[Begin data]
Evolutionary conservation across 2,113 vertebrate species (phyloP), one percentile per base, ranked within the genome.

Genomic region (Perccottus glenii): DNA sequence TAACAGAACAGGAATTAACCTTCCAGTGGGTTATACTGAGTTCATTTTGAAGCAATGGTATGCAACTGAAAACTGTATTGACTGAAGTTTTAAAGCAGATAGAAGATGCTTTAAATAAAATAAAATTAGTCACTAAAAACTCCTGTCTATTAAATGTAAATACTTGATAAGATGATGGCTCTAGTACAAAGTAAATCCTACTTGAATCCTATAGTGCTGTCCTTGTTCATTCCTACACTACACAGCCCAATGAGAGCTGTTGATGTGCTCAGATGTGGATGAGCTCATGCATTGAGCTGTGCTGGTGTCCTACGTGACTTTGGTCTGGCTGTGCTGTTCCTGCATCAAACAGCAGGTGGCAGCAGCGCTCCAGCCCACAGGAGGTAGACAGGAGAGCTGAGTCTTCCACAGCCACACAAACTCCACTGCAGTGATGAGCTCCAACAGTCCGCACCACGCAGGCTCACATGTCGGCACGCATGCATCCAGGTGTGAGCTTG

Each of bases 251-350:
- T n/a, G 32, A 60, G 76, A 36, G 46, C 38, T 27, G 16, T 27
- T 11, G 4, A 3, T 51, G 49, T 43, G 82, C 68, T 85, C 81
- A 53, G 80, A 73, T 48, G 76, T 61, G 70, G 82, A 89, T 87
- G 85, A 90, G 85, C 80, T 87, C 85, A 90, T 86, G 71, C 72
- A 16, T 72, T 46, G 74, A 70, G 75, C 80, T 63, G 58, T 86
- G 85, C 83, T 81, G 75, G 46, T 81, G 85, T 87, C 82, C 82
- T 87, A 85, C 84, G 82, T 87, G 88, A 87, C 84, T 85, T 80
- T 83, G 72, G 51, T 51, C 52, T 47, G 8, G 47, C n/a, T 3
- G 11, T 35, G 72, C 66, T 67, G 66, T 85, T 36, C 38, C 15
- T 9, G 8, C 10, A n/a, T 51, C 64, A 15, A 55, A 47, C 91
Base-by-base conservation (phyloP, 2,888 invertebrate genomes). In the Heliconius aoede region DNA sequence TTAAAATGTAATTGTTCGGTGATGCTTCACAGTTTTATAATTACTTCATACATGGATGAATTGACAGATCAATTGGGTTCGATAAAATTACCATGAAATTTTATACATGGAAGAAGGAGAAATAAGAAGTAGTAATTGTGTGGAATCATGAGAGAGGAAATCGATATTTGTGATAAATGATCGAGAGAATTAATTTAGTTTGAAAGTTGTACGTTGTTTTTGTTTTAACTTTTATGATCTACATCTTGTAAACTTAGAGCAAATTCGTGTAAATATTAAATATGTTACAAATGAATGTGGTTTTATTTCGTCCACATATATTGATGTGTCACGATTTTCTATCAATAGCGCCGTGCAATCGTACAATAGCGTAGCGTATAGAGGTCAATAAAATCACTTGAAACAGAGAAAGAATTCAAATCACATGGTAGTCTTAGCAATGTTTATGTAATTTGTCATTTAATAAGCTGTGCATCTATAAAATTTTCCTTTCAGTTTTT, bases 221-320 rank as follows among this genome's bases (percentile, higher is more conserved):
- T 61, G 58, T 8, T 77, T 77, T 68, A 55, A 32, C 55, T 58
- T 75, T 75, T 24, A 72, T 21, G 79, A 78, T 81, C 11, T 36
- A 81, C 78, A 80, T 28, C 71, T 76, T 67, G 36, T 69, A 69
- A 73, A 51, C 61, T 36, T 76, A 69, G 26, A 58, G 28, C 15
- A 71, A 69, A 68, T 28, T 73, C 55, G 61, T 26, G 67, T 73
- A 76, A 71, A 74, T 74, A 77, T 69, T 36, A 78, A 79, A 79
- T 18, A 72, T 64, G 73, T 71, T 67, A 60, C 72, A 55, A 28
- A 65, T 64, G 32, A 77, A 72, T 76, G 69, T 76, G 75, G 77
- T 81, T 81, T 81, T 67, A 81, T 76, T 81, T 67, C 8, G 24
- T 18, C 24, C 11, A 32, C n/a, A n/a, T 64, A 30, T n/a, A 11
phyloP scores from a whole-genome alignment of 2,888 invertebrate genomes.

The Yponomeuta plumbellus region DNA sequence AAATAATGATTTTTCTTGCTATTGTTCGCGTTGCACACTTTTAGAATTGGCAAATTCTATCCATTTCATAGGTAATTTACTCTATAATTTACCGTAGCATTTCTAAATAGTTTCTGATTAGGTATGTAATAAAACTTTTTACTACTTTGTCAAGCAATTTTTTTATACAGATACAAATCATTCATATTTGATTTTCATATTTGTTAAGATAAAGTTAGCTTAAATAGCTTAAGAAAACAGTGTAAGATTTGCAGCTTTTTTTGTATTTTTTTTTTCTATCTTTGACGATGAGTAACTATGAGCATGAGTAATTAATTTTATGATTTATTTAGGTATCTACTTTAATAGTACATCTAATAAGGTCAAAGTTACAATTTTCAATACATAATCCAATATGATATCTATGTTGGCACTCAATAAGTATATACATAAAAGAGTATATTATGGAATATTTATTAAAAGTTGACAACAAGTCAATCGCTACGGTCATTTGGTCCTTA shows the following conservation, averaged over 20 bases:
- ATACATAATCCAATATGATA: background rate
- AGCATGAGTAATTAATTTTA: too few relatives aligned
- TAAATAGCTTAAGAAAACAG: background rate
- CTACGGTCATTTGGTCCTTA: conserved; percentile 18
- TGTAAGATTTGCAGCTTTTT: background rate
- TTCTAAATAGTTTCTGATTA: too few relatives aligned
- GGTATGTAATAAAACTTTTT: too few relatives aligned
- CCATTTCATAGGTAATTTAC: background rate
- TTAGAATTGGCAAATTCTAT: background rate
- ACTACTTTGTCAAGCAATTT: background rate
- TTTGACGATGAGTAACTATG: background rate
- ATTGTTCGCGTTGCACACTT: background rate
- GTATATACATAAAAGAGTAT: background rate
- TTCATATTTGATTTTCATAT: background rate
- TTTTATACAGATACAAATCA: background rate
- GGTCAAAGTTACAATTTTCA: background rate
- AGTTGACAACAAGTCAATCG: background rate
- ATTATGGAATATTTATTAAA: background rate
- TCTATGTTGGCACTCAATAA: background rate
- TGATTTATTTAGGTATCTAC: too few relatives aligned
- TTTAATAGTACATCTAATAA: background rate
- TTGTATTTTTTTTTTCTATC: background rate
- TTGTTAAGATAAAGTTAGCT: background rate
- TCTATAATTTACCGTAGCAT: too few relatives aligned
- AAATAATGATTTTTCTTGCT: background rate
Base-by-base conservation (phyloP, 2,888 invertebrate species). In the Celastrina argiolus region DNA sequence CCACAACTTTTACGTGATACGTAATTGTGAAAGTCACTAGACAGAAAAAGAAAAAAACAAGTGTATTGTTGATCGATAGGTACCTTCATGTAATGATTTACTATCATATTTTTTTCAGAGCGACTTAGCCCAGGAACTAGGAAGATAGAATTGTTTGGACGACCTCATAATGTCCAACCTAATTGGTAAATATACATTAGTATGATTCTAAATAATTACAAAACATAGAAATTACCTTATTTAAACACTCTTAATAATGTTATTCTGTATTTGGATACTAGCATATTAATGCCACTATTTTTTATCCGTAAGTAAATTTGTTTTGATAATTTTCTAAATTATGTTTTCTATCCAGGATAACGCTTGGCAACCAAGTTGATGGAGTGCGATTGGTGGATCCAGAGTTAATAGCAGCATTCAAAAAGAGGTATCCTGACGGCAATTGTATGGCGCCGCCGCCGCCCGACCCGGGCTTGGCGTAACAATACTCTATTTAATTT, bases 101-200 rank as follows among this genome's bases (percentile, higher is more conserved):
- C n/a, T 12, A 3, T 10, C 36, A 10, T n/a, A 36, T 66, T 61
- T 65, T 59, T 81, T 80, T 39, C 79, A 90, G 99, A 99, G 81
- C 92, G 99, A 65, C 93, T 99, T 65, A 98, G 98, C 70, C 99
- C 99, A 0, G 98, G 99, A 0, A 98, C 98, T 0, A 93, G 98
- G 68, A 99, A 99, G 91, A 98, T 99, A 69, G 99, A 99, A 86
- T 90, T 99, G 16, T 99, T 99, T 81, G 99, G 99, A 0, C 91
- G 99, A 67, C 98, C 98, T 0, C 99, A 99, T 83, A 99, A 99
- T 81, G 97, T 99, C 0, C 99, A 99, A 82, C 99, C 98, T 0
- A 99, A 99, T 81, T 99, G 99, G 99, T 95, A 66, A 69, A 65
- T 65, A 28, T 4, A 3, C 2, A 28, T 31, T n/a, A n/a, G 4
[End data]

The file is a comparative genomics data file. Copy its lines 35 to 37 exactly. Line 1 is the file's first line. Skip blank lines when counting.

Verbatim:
- TTAGAATTGGCAAATTCTAT: background rate
- ACTACTTTGTCAAGCAATTT: background rate
- TTTGACGATGAGTAACTATG: background rate